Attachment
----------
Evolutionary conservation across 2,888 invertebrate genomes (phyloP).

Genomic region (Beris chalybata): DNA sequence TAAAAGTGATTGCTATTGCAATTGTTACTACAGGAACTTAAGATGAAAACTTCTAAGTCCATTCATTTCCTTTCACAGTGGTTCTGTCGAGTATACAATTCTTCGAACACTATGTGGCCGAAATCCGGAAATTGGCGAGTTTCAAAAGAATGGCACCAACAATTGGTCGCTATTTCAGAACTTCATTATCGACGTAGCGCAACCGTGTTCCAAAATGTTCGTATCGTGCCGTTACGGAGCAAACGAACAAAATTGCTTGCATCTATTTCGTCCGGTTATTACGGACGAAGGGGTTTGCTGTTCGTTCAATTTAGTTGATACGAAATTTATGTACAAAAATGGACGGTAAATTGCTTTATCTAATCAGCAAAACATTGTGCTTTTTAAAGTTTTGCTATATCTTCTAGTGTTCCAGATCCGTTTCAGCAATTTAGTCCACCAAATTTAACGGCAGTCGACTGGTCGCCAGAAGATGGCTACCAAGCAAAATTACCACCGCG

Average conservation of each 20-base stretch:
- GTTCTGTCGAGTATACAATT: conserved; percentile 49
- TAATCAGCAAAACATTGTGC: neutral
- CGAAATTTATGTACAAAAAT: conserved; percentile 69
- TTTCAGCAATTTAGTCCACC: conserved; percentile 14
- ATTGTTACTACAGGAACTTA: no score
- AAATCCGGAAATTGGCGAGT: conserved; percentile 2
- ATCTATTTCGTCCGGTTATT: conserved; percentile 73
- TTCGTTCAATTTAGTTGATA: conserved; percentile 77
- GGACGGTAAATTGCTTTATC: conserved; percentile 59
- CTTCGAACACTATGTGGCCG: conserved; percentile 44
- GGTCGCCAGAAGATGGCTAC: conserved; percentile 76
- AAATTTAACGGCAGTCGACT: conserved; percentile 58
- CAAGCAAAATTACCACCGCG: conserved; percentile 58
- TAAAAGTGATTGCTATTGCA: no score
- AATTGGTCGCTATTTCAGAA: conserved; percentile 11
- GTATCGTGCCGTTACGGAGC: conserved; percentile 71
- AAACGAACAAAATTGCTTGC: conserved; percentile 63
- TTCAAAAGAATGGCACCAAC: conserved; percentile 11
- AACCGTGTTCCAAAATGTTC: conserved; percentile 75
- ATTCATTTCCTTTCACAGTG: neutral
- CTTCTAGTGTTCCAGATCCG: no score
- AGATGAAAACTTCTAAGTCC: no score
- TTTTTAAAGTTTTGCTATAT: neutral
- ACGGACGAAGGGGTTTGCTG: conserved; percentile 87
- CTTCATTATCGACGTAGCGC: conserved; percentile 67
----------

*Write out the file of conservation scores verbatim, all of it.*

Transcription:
Evolutionary conservation across 2,888 invertebrate genomes (phyloP).

Genomic region (Beris chalybata): DNA sequence TAAAAGTGATTGCTATTGCAATTGTTACTACAGGAACTTAAGATGAAAACTTCTAAGTCCATTCATTTCCTTTCACAGTGGTTCTGTCGAGTATACAATTCTTCGAACACTATGTGGCCGAAATCCGGAAATTGGCGAGTTTCAAAAGAATGGCACCAACAATTGGTCGCTATTTCAGAACTTCATTATCGACGTAGCGCAACCGTGTTCCAAAATGTTCGTATCGTGCCGTTACGGAGCAAACGAACAAAATTGCTTGCATCTATTTCGTCCGGTTATTACGGACGAAGGGGTTTGCTGTTCGTTCAATTTAGTTGATACGAAATTTATGTACAAAAATGGACGGTAAATTGCTTTATCTAATCAGCAAAACATTGTGCTTTTTAAAGTTTTGCTATATCTTCTAGTGTTCCAGATCCGTTTCAGCAATTTAGTCCACCAAATTTAACGGCAGTCGACTGGTCGCCAGAAGATGGCTACCAAGCAAAATTACCACCGCG

Average conservation of each 20-base stretch:
- GTTCTGTCGAGTATACAATT: conserved; percentile 49
- TAATCAGCAAAACATTGTGC: neutral
- CGAAATTTATGTACAAAAAT: conserved; percentile 69
- TTTCAGCAATTTAGTCCACC: conserved; percentile 14
- ATTGTTACTACAGGAACTTA: no score
- AAATCCGGAAATTGGCGAGT: conserved; percentile 2
- ATCTATTTCGTCCGGTTATT: conserved; percentile 73
- TTCGTTCAATTTAGTTGATA: conserved; percentile 77
- GGACGGTAAATTGCTTTATC: conserved; percentile 59
- CTTCGAACACTATGTGGCCG: conserved; percentile 44
- GGTCGCCAGAAGATGGCTAC: conserved; percentile 76
- AAATTTAACGGCAGTCGACT: conserved; percentile 58
- CAAGCAAAATTACCACCGCG: conserved; percentile 58
- TAAAAGTGATTGCTATTGCA: no score
- AATTGGTCGCTATTTCAGAA: conserved; percentile 11
- GTATCGTGCCGTTACGGAGC: conserved; percentile 71
- AAACGAACAAAATTGCTTGC: conserved; percentile 63
- TTCAAAAGAATGGCACCAAC: conserved; percentile 11
- AACCGTGTTCCAAAATGTTC: conserved; percentile 75
- ATTCATTTCCTTTCACAGTG: neutral
- CTTCTAGTGTTCCAGATCCG: no score
- AGATGAAAACTTCTAAGTCC: no score
- TTTTTAAAGTTTTGCTATAT: neutral
- ACGGACGAAGGGGTTTGCTG: conserved; percentile 87
- CTTCATTATCGACGTAGCGC: conserved; percentile 67